More than 122 million people visited AZA (American Zoo and Aquarium Association) member zoos and aquariums in 1997. That attendance exceeds the number of individuals who attended professional football, basketball, ice hockey, and baseball games combined.
|Professional Sports Attendance 1997|
|National Football League (NFL 1998)|
|Major League Baseball (MLB 1998)|
|National Hockey League (NHL 1998)|
|National Basketball Association (NBA 1998)|
An endangered Harpy eagle (Harpia harpyja), hatched at the San Diego Zoo last October, was successfully released into the Panamanian rainforests in May as part of a captive breeding and re-introduction effort. The national bird of Panama, its population began to decline after the construction of the Panama Canal in 1914. Its slow reproductive rate and large home range made it one of the first species to be virtually eliminated due to human activities (such as deforestation and poaching). Today only a few nesting pairs are known to remain in the Panamanian forests.
Since 1989, the San Diego Zoo and The Peregrine Fund have been working together to release young harpy eagles into its native habitat. A young harpy pair, hatched at The Peregrine Fund's World Center for Bird's of Prey in Boise, Idaho, was released earlier this year. A fourth chick, hatched at the San Diego Zoo this January, will be released later this summer, creating two new pairs of harpy eagles in Panama.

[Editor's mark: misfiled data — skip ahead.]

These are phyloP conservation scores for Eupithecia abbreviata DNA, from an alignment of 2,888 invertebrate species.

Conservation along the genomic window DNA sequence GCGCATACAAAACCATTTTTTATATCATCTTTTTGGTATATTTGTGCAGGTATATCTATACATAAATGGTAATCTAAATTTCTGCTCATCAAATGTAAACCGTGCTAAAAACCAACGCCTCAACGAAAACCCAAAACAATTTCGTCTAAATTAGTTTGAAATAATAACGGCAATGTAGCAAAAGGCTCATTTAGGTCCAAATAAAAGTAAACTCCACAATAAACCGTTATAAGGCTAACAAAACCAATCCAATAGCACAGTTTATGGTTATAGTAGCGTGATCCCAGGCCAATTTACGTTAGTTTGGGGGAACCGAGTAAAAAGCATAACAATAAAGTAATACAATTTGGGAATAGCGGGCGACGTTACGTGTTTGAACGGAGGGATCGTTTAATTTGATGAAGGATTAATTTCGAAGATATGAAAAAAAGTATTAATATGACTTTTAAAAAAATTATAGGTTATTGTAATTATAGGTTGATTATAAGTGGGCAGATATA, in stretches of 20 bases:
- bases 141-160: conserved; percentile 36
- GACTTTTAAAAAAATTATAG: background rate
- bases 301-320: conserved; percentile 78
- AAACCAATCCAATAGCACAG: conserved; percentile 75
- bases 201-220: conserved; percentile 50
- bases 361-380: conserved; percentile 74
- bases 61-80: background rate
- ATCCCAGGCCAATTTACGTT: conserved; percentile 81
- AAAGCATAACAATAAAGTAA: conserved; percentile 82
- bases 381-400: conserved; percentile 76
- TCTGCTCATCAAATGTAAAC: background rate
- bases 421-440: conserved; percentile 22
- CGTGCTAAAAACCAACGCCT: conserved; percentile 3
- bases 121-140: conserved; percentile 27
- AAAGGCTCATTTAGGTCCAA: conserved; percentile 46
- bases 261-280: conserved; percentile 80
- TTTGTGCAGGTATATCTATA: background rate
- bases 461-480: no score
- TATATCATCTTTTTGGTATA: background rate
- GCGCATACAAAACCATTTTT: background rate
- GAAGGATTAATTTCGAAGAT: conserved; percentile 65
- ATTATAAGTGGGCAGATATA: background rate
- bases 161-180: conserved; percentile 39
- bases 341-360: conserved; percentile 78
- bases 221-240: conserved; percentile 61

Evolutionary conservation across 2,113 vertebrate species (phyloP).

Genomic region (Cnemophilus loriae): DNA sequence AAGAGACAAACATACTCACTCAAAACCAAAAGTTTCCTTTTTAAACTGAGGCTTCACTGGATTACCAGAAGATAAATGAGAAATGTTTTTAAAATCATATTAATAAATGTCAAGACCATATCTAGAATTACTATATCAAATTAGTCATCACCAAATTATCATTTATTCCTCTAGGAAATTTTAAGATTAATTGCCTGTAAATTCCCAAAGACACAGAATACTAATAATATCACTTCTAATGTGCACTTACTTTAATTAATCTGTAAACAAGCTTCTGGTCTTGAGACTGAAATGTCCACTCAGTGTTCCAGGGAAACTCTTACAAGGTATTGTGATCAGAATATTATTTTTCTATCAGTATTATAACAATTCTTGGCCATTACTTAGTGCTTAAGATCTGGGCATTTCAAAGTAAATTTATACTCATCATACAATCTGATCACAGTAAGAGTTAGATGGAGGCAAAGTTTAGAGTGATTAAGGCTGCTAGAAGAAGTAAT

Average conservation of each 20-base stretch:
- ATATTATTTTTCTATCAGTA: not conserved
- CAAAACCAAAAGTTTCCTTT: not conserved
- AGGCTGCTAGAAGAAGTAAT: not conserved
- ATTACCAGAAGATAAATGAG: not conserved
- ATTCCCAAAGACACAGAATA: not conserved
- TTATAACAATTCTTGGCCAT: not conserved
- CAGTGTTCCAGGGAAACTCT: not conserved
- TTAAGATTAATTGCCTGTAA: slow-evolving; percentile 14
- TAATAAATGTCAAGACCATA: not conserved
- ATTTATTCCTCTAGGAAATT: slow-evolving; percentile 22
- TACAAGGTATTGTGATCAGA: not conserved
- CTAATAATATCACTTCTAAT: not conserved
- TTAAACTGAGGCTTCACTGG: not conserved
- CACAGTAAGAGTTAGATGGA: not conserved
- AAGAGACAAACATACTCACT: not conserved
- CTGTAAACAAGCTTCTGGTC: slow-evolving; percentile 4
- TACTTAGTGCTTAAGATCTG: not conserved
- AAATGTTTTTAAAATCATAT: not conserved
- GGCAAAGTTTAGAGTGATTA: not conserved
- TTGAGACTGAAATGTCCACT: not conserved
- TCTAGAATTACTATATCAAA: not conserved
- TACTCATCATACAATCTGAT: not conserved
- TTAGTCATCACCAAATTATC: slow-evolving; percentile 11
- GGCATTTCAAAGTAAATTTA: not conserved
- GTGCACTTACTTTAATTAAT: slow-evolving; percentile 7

To avoid imprinting on humans, the eagle was fed via a harpy eagle hand puppet. Now, until the birds learn to hunt on their own, biologists place food high in the forest canopy, where the eagles live. Biologists living in the rainforests near the release site monitor the birds daily. Harpy eagle chicks are dependent on their parents for more than two years so biologists fill the released birds' parent role until they mature. Radio transmitters allow scientists to track the birds as they travel through dense forests.
In a new effort to manage and repopulate species of endangered animals, a team of scientists from the Audubon Institute Center for Research of Endangered Species (CRES) are the first to implant frozen embryos from captive animals in one continent into wild animals in another.
The experiment involved freezing 20 microscopic African bongo embryos from CRES and the Baton Rouge Zoo in liquid nitrogen and transporting them to the Mount Kenya Game Ranch, a private wildlife preserve. There, female elands (Tragelaphus eurycerus) had two embryos implanted once it was determined that their uteruses were at the right stage to accept the embryos (Taurotragus oryx). (Elands occasionally bear twins, so if both develop there won't be a problem.)
Bongos and elands are similar in size but differ in behavior, environment and activity level. As a consequence, the results will be analyzed behaviorally as well as biologically. Since the animals would be reintroduced into the wild from birth, this experiment also negates the criticism of current reintroduction methods-that captive-raised animals may lack survival skills and natural immunity to diseases or suffer from the difficulties of acclimatization.
Team members will return to Kenya in February to gauge the results. CRES
members hope the work will continue for the next 5-10 years, with two trips